I believe that the concept of trust is like a blanket in many ways. I am writing this article on a very cold morning deep in December. A major cold wave gripping the country, makes the thought of a comforting blanket help me feel warmer.
Let’s examine some of the characteristics of a blanket and draw analogies to the concepts of trust to see where this goes. Ever since we climbed out of the womb, the ambient conditions made us uncomfortable. Our mothers would wrap us up in a blanket so we felt safe and warm.
Just like Linus’ blanket
Linus, the character from the Peanuts Cartoon Series, always had his blanket in hand to protect him whenever he needed it. Over the years we associate safety and comfort with a blanket. We can say the same for trust. The world can be a scary place at times. The warmth and comfort of a trusting relationship with another person makes it OK.
Blankets provide insulation
The chief function of a blanket is to insulate our skin from cool temperatures. Our bodies generate heat all the time, but that heat dissipates without some insulation. Similarly, the trust and affection of another person insulate us from some of the harsh realities that exist in our world.
Blankets give shelter
When we need it, a blanket can provide shelter. That is true whether you are sitting in a football bleacher or trying to sleep on the ground as a homeless person. Trust also provides shelter from emotional challenges. We can fall back on the love and affection of people we trust during dangerous or difficult times. As a blanket is a physical safety net, trust is an emotional safety net. We have support when we need it most.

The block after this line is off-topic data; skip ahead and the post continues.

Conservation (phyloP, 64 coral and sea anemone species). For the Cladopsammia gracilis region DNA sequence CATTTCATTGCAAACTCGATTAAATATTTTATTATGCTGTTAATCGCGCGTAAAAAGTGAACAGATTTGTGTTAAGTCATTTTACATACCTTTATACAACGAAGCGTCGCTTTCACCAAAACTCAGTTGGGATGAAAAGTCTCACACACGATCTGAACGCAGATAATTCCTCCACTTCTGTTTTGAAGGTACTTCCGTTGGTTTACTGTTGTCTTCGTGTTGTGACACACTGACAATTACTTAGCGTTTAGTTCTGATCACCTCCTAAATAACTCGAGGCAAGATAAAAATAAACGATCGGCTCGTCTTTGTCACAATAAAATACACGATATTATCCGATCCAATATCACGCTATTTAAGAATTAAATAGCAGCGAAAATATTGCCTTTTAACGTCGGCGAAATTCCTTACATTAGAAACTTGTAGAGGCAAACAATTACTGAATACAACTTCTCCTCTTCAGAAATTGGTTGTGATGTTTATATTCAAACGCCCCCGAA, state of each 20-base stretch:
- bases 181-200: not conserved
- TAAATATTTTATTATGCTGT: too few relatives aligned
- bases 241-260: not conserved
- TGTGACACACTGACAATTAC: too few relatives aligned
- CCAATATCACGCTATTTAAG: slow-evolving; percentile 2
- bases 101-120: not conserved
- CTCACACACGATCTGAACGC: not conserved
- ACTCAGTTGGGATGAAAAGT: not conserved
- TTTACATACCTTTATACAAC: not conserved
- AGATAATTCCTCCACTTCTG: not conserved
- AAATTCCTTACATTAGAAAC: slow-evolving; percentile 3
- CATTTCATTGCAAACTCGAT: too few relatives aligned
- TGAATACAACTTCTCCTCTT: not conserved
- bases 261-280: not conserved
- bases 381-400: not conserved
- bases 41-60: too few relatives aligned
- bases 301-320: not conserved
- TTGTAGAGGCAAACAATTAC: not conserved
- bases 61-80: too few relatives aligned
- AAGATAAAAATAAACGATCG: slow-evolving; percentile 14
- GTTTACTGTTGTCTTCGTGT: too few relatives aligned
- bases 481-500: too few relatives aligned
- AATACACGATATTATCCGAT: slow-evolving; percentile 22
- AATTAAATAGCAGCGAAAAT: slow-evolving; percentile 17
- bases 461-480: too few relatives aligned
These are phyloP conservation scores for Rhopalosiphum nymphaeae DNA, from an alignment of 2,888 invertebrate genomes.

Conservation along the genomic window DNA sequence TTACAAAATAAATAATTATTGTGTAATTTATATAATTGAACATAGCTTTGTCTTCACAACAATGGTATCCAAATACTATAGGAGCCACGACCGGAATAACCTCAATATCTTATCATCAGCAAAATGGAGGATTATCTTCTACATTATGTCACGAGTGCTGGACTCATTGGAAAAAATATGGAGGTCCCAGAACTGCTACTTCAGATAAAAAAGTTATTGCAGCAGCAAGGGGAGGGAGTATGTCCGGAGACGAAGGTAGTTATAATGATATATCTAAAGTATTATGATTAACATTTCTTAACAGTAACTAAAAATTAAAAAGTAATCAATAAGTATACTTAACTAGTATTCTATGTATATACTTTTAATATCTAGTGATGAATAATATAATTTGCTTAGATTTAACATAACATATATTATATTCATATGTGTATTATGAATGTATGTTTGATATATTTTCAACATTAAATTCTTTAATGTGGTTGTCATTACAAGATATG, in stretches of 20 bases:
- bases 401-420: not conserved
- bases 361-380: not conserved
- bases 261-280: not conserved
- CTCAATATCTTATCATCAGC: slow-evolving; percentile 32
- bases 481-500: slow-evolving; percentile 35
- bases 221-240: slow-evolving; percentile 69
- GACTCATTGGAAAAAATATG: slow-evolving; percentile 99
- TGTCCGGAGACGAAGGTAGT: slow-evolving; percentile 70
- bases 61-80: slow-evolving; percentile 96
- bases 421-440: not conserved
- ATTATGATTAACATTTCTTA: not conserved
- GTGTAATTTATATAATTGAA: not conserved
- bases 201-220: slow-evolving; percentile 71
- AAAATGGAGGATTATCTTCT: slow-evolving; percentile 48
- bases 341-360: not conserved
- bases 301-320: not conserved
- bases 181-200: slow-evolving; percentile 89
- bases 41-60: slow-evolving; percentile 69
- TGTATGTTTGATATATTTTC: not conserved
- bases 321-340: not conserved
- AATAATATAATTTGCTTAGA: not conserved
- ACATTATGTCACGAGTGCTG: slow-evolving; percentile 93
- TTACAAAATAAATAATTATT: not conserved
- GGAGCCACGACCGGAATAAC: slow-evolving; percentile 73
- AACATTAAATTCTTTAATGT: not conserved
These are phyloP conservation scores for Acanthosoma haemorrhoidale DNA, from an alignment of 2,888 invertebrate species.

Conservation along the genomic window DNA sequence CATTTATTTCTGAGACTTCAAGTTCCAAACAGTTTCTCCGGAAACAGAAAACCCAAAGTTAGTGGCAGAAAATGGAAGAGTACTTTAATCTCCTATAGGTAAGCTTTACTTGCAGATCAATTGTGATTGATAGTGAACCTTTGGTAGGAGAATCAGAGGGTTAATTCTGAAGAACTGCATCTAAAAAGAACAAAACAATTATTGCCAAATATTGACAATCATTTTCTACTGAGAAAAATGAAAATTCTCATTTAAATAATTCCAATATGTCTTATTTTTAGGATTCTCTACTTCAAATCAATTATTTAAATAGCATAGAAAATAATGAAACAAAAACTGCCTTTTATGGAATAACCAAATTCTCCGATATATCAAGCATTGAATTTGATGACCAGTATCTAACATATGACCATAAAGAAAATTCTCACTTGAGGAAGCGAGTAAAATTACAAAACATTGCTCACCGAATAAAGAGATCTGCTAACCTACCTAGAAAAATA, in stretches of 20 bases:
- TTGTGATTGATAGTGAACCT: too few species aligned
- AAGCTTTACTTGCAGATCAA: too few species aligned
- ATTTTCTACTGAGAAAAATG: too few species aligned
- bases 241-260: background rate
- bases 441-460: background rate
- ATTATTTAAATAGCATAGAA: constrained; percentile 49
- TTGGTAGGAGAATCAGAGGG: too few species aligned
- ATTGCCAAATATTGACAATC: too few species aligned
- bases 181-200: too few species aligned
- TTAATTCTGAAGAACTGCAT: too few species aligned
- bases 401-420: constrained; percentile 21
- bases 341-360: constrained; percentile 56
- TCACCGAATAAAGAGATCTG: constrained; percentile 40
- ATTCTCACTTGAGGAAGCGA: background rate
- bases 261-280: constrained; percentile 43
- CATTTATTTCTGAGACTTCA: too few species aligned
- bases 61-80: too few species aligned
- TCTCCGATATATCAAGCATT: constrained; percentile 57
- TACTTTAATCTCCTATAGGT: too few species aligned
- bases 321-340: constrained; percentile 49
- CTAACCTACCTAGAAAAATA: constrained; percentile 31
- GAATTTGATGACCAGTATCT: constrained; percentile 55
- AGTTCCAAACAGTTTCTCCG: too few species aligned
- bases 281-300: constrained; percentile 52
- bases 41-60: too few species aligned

Blankets can be cleaned
If a blanket becomes soiled, you can have it cleaned and restored to its original utility. We can also recover damaged trust. I have written several articles on how to heal damaged trust. Here is a recent example of how to Restore Damaged Trust.
Blankets last a long time
It is not uncommon to have a cherished blanket passed down from one generation to another. I have several blankets that I inherited from my mother when she passed away. Likewise, trust has an intrinsic value that we can pass from one relationship to another with ease. That property gives rise to the culture of trust that exists in several organizations.
A culture of trust becomes viral
When there is a bond between people in an organization or family, it can easily spread to others and become a viral phenomenon. That is one way trust is not like a blanket. A blanket is a finite piece of material. Sure, you can sew two blankets together but that does not enhance the intrinsic value the blanket represents. Actually, you would end up tripping on it. With trust, the more you have the more you can generate and enjoy more benefits.
Many of the characteristics of trust are shared with those of a blanket. One area where they are different is the ability to expand in scope. The ability to grow more trust in any organization is priceless.
Bob Whipple, MBA, CPTD, is a consultant, trainer, speaker, and author in the areas of leadership and trust. He is the author of The Trust Factor: Advanced Leadership for Professionals, Understanding E-Body Language: Building Trust Online, and Leading with Trust is Like Sailing Downwind. Bob has many years as a senior executive with a Fortune 500 Company and with non-profit organizations